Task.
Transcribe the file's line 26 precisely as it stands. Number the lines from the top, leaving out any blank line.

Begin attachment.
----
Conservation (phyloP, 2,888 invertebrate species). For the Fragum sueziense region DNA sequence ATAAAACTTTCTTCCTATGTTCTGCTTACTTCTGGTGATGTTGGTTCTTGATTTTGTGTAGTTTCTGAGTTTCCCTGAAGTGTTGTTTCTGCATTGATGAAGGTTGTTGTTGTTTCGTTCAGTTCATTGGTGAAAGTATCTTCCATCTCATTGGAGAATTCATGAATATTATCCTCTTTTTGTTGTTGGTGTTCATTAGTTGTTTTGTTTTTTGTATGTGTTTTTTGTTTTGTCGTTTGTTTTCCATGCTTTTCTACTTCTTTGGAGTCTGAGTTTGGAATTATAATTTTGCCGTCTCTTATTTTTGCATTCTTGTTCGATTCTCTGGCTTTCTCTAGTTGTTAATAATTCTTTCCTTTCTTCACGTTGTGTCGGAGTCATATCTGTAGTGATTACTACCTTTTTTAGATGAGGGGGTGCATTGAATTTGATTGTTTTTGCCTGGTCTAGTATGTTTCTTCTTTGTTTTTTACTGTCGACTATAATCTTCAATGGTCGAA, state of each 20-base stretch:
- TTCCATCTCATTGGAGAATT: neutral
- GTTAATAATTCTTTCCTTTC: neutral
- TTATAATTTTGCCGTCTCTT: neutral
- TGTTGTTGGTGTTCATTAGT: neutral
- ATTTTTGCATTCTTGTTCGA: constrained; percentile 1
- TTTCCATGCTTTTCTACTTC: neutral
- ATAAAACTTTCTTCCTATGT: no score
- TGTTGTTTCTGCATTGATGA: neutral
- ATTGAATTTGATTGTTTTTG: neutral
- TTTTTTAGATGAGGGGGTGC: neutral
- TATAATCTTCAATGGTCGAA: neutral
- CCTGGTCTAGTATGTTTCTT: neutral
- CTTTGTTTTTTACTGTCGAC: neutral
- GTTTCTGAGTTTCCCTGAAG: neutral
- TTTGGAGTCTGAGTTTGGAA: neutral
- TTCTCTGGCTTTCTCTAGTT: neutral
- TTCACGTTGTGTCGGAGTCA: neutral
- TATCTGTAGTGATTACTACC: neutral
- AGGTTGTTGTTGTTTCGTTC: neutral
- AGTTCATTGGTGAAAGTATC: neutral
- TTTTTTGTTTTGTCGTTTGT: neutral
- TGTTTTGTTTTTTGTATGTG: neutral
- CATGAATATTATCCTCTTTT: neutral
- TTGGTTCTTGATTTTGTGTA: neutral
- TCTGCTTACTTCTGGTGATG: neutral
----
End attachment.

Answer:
- TCTGCTTACTTCTGGTGATG: neutral